Why was "tantrum" trending last week?
1896, past participle adjective from verb nuance (q.v.).
The new co-operative history of English literature which the University of Cambridge is now publishing prints "genre" without italics. And it even permits one contributor--and a contributor who is discussing Shakespeare!--to say that something is delicately "nuanced." Is there now an English verb "to nuance"? It is terrible to think of the bad language the scholars of the venerable English university might have used if "nuanced" had been first discovered in the text of an American author. [Scribner's Magazine," January 1911]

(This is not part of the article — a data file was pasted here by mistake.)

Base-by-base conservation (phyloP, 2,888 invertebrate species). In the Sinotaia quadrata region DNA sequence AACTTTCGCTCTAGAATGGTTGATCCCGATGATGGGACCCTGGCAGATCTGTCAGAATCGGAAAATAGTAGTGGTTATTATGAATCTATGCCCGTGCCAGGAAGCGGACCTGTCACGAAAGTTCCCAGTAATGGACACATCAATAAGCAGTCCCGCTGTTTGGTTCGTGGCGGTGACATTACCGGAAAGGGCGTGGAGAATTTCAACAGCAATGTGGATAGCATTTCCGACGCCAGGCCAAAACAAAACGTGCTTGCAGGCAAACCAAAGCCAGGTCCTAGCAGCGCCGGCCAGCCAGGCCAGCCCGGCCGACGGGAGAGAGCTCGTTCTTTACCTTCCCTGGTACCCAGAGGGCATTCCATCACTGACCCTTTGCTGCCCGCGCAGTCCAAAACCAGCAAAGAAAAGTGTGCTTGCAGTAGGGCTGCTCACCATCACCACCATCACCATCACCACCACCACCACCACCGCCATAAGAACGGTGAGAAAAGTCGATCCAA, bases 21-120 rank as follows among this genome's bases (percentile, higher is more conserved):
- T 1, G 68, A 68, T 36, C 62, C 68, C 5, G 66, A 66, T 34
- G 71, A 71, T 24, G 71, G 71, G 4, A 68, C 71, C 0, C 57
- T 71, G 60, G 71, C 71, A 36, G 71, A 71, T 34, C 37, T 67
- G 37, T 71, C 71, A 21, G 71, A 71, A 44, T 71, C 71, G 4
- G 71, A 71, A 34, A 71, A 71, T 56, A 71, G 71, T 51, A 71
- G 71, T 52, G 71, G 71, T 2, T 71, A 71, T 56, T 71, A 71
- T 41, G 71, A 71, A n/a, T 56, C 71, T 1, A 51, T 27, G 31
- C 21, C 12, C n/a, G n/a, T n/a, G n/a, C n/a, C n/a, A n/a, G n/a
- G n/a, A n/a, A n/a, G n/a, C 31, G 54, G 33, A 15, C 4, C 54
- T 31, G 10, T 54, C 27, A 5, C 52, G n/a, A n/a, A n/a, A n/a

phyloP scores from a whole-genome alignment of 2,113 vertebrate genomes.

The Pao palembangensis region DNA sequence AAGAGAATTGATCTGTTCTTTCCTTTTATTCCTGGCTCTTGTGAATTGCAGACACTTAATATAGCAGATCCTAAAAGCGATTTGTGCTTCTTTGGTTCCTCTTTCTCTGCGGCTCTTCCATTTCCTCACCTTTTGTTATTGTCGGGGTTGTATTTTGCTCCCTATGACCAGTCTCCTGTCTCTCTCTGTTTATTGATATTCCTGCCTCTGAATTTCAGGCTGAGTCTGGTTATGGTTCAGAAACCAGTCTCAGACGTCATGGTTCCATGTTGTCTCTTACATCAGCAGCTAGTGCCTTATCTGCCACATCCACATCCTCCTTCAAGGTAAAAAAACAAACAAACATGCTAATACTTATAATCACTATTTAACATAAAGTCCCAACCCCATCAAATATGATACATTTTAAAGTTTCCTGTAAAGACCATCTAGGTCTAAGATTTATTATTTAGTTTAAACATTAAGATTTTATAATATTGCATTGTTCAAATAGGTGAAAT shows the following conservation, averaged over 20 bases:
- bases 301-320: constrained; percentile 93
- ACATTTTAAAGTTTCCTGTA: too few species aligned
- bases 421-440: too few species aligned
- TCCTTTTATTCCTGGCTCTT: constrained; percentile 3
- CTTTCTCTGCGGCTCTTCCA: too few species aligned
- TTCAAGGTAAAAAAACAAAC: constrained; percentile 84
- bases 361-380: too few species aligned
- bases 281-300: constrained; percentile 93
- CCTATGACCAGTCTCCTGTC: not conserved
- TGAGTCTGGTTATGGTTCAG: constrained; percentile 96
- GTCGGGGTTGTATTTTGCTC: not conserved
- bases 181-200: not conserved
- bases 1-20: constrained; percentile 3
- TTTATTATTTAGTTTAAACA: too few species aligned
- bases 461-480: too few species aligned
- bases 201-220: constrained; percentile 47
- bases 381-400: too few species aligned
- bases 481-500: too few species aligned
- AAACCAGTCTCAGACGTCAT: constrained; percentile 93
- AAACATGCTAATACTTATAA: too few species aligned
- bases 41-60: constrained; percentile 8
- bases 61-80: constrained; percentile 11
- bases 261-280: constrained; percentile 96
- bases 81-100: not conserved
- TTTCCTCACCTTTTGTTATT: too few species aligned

1781, from French nuance "slight difference, shade of color" (17c.), from nuer "to shade," from nue "cloud," from Gallo-Romance *nuba, from Latin nubes "a cloud, mist, vapor," from PIE *sneudh- "fog" (cf. Avestan snaoda "clouds," Latin obnubere "to veil," Welsh nudd "fog," Greek nython, in Hesychius "dark, dusky"). According to Klein, a reference to "the different colors of the clouds."
1886, from nuance (n.). Related: Nuanced.
A fine shade of meaning: “I liked the film, but I know I missed some of its nuances.”